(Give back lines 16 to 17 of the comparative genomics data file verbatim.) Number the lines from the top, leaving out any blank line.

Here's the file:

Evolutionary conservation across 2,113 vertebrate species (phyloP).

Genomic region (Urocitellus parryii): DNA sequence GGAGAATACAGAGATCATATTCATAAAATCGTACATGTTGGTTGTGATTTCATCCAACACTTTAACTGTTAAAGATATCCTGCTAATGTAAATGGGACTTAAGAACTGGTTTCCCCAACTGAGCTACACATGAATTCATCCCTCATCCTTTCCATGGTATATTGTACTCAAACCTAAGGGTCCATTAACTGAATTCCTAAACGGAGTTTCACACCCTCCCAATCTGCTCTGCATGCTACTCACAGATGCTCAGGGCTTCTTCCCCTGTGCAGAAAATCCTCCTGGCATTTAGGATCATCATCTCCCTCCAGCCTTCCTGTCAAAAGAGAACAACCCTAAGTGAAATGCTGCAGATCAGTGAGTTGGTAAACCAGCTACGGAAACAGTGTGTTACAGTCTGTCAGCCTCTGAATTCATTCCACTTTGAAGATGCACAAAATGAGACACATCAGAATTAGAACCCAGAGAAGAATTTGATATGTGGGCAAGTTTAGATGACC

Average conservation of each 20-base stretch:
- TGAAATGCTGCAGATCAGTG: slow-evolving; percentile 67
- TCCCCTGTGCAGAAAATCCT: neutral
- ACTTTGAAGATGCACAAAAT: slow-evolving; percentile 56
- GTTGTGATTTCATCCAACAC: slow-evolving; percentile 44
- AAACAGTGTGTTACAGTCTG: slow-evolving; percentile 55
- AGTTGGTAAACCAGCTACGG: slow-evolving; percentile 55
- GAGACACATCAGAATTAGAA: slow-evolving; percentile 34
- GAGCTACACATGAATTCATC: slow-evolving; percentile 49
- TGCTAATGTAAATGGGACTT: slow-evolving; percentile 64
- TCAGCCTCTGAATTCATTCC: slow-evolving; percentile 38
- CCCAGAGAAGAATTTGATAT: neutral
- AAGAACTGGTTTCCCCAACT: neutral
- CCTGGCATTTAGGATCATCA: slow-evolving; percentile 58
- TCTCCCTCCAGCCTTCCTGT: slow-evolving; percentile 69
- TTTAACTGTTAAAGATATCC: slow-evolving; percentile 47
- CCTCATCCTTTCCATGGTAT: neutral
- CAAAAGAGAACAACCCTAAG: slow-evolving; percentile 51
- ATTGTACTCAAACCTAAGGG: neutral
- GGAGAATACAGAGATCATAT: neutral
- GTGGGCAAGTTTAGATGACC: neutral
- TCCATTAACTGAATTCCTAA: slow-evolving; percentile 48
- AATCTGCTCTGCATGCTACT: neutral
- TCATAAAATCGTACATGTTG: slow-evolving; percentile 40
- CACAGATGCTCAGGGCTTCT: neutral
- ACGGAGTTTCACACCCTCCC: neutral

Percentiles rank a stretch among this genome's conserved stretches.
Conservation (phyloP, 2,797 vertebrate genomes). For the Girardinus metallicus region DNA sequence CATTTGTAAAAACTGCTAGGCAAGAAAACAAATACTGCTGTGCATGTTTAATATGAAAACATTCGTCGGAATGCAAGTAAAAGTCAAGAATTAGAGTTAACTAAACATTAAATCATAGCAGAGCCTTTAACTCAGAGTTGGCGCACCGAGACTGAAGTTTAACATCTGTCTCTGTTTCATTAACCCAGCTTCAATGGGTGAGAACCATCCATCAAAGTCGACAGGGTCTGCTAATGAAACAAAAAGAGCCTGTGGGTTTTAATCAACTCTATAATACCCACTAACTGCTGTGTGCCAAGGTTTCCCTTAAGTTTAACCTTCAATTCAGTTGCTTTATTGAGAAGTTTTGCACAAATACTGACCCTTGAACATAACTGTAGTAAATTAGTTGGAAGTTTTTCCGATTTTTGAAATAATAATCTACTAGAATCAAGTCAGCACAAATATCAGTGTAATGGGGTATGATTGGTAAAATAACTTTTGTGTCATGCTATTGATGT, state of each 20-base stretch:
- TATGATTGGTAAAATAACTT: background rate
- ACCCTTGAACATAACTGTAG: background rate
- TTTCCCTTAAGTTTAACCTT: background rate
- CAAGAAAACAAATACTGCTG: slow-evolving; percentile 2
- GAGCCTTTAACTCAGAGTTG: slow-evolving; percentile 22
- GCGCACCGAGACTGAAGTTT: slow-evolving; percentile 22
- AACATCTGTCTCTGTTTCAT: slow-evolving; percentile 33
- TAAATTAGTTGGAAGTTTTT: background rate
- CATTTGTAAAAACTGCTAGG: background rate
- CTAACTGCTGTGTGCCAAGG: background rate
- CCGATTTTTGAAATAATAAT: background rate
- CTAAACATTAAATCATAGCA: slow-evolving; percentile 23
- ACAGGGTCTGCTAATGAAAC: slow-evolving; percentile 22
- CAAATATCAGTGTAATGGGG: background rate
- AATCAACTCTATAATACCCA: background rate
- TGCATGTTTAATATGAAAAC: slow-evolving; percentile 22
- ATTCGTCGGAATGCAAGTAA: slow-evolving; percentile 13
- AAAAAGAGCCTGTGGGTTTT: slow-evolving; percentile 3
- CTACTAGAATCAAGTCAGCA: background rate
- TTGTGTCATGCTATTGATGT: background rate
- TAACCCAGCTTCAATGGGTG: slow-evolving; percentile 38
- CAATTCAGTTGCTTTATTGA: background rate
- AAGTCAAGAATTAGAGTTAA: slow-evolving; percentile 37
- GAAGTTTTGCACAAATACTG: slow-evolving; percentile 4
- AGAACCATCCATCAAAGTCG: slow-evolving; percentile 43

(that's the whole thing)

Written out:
- CCTGGCATTTAGGATCATCA: slow-evolving; percentile 58
- TCTCCCTCCAGCCTTCCTGT: slow-evolving; percentile 69